Last week, thousands were on the streets of Tehran for Al-Quds Day events, which consist of calling for the annihilation of Israel. Parallel events were held in other cities, including London, England, where Hezbollah flags flew amid posters bearing modern blood libels, and in Toronto, where a speaker called for the “eradication” of Israelis and Zionists.
Also difficult to ignore are the realities of the incendiary kites being sent over the border from Gaza affixed with flaming tails or petrol bombs. Some international observers have dismissed the incidents, contrasting the Gazans’ unsophisticated arsenal with Israel’s contingent of fighter jets and advanced weaponry. But Israeli firefighters report that 741 acres of forest and 4,500 acres of agricultural land have burned in the past two months thanks to at least 285 individual kite and helium balloon attacks. An estimated 500 kites have been intercepted before they could do damage. Experts say return of flora and fauna in affected areas will take years.
The ongoing hostilities at and near the Gaza border are the latest in the ongoing conflict that keeps the world’s attention focused on the region.
That attention turned to the world of soccer recently. A planned game between the Israeli and Argentine national teams was cancelled after pressure from the movement to boycott, divest from and sanction Israel (BDS).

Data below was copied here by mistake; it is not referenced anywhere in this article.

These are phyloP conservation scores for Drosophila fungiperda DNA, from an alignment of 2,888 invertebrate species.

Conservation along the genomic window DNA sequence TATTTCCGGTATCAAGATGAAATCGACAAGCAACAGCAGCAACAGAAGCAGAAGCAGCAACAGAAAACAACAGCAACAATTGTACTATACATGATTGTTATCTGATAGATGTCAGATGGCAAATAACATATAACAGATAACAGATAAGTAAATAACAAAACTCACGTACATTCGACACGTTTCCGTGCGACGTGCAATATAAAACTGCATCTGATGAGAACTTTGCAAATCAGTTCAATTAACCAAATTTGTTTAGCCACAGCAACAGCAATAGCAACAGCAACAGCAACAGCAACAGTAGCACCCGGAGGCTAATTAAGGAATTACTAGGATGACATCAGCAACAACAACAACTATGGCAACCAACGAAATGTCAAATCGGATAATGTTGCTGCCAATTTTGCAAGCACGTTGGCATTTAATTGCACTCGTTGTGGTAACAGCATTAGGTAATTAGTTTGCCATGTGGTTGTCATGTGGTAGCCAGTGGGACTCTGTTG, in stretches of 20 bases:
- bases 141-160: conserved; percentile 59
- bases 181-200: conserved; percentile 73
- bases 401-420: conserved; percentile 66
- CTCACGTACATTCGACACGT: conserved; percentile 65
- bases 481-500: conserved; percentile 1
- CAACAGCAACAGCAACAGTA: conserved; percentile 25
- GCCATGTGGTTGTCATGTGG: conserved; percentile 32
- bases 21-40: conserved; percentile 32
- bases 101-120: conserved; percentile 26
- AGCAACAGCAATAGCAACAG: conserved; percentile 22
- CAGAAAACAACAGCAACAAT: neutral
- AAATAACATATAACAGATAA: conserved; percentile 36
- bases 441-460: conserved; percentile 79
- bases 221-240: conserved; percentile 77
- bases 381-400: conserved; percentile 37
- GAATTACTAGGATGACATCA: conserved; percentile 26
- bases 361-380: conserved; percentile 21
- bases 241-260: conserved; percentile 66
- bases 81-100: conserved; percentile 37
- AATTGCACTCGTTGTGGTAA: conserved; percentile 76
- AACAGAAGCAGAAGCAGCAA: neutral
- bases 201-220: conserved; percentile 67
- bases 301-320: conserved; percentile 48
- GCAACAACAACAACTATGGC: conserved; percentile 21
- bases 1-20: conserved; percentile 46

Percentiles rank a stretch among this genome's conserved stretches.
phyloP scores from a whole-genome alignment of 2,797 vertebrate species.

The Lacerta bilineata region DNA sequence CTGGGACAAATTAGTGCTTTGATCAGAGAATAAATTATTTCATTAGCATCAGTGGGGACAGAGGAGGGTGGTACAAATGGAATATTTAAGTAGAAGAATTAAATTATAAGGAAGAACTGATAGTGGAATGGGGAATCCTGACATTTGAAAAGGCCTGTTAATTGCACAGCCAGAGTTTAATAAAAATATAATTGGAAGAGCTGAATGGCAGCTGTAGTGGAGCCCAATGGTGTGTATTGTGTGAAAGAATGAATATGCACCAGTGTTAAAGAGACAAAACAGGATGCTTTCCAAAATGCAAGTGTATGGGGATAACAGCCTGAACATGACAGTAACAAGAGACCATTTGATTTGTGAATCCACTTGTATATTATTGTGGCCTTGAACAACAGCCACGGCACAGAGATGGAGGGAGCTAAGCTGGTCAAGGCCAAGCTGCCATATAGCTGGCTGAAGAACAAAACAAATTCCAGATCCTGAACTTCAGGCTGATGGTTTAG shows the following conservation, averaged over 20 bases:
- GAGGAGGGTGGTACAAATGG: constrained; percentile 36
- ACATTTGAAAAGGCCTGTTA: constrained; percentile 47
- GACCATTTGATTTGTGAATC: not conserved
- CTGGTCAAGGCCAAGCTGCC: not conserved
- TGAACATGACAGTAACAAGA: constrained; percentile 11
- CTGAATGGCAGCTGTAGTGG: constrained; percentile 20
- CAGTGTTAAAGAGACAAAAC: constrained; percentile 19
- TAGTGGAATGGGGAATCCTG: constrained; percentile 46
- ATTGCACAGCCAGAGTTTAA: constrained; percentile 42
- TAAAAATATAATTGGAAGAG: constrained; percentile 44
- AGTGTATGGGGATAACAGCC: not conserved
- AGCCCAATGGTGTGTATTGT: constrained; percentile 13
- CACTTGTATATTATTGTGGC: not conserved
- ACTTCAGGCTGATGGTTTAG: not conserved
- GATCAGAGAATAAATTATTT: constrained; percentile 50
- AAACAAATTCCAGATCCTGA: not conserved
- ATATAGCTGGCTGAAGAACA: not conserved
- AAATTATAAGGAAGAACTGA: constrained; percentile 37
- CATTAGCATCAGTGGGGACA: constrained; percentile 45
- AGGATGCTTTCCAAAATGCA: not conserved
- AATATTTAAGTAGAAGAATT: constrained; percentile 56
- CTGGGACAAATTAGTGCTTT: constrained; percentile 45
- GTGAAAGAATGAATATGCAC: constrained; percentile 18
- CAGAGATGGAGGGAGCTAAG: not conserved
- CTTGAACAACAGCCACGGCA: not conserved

On social media, the BDS movement profusely thanked the Argentine team for cancelling the match. But the president of the team acknowledged it was not political considerations, but safety concerns, that led to the cancellation. The team – and specifically its megastar Lionel Messi – received threats of violence. As well, at the team’s practice facility in Barcelona, protesters waved Argentine soccer jerseys daubed with fake blood, and it wasn’t clear whether the blood was meant to symbolize Palestinians who have died or Argentine soccer players who might have been harmed if the game had been held as planned and the threats been realized.
There has been a shift from peaceful protest – that was the phrase repeatedly invoked about the conflagrations at the Gaza border – toward overtly violent rhetoric, threats and actions by Israel’s adversaries, who are both literally and figuratively “playing with fire.”
Nonviolent pressure, which is what BDS has claimed to advocate, is a tactic that could, one never knows, lead to some peaceful resolutions. But destroying farmland, endangering children, threatening people with harm and inciting genocide will only lead to more violence.